It truly was an insightful evening, where we had the opportunity to listen to a panel discussion with 4 Perth bloggers who shared their insights on the world of blogging. Catherine Archer, whom most of us know as our lecturer and tutor in the PR-program, facilitated the discussion and she did a great job with bringing the conversations to life. I loved the fact that all the bloggers come from different backgrounds and write very different blogs, reminding us of how varied the world of blogging is. Amanda Kendle writes the blog “Not a Ballerina”, Jo Castro writes the blog “Lifestyle Fifty” and Sameera Afzaal and Aditya Bajekal (students here at Murdoch) writes the blog A panel with big personalities enabled some great insights and some of the things they said truly stuck with me;

Sameera did not only give an amazing speech about overcoming people in your life who don’t believe in you, but she also gave some concrete advice for people who do blog or dream of starting one. It is easy – Do your research. As PR-practitioners we chuckle to ourselves because we already know how important this is, but we also know that some (such as managers, business owners or people we work with) may not always agree. Research takes time and it costs money, but to have a successful blog you need to know your stuff. It is competitive; make sure you don’t create something that is already out there. Check what are popular ways of spreading your blog posts, Facebook, Instagram or even Snapchat? What does it cost to pay for sponsored posts on Facebook, LinkedIn and other avenues? Sameera and Aditya know all this; they spent almost 2 years researching before launching their blog.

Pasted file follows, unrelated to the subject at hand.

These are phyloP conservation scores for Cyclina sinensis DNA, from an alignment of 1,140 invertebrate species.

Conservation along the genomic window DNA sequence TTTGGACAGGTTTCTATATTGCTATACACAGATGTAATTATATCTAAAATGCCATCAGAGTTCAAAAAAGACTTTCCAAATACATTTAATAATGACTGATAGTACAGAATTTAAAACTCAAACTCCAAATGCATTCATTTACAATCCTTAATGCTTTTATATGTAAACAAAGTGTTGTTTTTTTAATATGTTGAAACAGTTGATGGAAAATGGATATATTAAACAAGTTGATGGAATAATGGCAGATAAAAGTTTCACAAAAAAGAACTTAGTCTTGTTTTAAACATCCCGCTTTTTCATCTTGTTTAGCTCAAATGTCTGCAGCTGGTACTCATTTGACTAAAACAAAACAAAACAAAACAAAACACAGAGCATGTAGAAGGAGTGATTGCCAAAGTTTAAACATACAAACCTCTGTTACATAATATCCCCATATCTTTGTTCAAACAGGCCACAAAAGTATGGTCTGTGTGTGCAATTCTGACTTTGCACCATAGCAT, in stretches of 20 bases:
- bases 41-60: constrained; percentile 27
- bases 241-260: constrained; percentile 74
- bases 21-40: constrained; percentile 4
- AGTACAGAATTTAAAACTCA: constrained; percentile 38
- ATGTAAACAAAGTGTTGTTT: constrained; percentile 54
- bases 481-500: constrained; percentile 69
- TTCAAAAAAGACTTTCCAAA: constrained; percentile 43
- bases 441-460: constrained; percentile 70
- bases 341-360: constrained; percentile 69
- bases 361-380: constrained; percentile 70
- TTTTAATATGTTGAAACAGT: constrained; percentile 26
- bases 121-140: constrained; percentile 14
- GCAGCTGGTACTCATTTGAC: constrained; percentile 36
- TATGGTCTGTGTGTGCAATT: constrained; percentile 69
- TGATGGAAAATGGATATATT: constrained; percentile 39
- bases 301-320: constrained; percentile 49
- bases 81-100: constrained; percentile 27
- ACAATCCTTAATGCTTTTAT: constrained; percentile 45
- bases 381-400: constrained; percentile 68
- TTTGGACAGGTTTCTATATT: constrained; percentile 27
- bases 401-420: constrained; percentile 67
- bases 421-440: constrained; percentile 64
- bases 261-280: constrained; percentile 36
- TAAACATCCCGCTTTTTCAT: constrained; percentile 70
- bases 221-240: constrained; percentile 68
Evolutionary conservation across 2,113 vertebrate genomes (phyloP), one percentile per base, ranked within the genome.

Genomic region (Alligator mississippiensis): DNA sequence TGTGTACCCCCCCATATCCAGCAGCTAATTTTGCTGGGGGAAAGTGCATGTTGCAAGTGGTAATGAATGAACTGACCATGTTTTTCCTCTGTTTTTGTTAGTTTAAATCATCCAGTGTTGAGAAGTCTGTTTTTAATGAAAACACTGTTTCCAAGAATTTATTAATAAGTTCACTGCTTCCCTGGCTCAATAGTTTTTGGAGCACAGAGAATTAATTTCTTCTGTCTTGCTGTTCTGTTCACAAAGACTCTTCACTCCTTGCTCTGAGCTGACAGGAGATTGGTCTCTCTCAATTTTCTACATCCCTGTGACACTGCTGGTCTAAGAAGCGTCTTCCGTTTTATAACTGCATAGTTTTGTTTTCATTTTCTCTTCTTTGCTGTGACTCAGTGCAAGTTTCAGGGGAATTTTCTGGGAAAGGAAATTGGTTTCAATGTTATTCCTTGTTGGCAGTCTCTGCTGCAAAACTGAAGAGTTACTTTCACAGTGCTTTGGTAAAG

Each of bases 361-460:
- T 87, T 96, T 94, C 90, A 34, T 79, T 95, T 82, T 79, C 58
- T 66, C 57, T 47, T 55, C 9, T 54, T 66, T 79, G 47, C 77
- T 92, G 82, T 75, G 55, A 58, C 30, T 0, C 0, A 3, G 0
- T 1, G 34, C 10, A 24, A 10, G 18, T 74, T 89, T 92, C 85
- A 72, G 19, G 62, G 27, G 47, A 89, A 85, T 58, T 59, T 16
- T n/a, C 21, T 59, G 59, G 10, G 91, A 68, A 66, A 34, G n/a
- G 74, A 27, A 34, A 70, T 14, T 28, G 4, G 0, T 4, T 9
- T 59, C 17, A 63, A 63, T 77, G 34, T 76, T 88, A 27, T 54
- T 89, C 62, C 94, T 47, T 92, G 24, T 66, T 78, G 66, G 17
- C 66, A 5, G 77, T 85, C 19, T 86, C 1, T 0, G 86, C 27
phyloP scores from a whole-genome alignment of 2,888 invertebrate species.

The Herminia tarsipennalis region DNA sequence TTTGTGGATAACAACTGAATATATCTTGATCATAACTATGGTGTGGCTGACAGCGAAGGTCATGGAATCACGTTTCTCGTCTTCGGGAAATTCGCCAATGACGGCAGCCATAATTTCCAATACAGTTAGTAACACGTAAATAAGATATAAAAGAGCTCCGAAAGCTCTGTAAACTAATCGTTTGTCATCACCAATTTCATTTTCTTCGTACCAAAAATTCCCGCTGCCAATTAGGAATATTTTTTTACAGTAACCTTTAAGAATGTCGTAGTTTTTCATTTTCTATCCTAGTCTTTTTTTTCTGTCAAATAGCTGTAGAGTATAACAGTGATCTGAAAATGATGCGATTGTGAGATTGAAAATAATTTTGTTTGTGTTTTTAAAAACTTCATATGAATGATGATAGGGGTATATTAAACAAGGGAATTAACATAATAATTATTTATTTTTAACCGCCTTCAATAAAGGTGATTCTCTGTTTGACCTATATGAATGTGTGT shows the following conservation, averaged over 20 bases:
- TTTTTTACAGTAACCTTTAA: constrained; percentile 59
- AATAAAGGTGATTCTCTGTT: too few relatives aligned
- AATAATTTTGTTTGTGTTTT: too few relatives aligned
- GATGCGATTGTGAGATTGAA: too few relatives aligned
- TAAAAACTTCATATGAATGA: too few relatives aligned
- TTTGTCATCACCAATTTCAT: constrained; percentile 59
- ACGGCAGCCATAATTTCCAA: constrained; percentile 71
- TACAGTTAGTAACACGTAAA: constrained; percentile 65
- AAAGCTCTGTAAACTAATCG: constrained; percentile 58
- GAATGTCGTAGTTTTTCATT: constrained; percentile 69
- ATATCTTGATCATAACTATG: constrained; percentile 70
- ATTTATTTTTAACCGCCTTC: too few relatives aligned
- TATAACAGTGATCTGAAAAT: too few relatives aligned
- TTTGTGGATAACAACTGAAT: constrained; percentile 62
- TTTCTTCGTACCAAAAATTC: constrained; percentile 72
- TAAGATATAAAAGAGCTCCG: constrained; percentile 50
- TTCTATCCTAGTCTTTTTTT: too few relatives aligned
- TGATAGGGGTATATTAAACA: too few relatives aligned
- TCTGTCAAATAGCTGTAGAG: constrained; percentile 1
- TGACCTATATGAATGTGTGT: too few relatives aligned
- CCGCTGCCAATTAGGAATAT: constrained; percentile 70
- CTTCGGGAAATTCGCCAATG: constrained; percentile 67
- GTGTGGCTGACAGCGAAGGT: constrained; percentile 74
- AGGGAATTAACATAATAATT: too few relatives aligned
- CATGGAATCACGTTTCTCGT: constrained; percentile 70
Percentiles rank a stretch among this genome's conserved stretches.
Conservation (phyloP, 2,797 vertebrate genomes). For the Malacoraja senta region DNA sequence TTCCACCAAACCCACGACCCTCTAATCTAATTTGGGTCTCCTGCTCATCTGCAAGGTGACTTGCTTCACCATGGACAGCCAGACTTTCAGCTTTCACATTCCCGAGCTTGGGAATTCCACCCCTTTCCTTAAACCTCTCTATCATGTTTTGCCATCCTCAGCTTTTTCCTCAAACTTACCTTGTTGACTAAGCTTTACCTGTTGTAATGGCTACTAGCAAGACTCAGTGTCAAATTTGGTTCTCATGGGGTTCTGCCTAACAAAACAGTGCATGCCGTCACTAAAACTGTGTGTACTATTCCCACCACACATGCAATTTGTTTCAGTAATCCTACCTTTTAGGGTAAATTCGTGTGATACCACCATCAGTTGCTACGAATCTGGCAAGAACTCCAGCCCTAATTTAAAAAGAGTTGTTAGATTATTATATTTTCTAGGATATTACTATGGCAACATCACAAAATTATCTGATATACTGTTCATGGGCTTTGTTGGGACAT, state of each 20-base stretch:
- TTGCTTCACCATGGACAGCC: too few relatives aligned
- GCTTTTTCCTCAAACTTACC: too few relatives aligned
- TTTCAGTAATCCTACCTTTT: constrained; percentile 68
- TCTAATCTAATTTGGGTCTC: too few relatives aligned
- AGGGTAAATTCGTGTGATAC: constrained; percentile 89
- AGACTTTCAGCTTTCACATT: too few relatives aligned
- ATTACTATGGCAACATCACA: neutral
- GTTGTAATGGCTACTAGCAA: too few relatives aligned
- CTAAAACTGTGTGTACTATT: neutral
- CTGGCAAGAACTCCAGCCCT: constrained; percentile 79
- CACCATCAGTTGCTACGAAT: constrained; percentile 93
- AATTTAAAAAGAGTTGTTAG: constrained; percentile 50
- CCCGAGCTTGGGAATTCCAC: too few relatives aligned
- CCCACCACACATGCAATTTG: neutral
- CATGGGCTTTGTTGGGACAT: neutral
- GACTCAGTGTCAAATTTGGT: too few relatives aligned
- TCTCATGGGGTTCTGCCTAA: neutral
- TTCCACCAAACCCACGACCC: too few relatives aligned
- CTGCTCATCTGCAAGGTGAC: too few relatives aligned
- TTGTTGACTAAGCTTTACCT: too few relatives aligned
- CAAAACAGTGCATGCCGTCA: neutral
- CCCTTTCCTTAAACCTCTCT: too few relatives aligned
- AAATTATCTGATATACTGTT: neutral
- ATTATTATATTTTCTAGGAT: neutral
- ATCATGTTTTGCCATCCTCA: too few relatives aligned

It was great to listen to Amanda who has been blogging for ten years and now runs workshops on both blogging and social media to coach others in the expanding world of media. When she first begun blogging she used her blog as a portfolio and I believe this is where we can all take a note, because through her writing she got offered jobs, sponsorships and it truly opened the door to adventures she probably never anticipated. As PR-practitioners we get judged on our writing, and a blog is a great way to showcase not only your writing, but also your personality, something future employers want to see sooner rather than later.

Jo has the blog Lifestyle Fifty and she is also a freelance writer. When asked what she thinks of getting paid for writing certain posts on her blog she said something which I believe is a good thing for us to remember; “Gifts and things are great to get as thanks for writing a post, however it doesn’t pay my grocery bill. My family has to eat as all others”. It is easy to look at blogging as a trivial hobby for people who has got nothing better to do, it is not. Jo made the point that as a blogger you are not only a writer, you are the photographer, the editor, the strategic developer, the social media manager, etc. It is time-consuming and it is 24/7, when PR practitioners pitch stories to bloggers we need to be respectful and remember that this is a job like any other.

It was a great event and it once again reminded me of why I love this industry so much. By working in PR I will throughout my career be surrounded by people who will keep me inspired and challenge me to be creative and unprejudiced in every way possible.

/Jenny Ljunggren

IMG_6582 IMG_6578 IMG_6579 IMG_6580 IMG_6562IMG_6581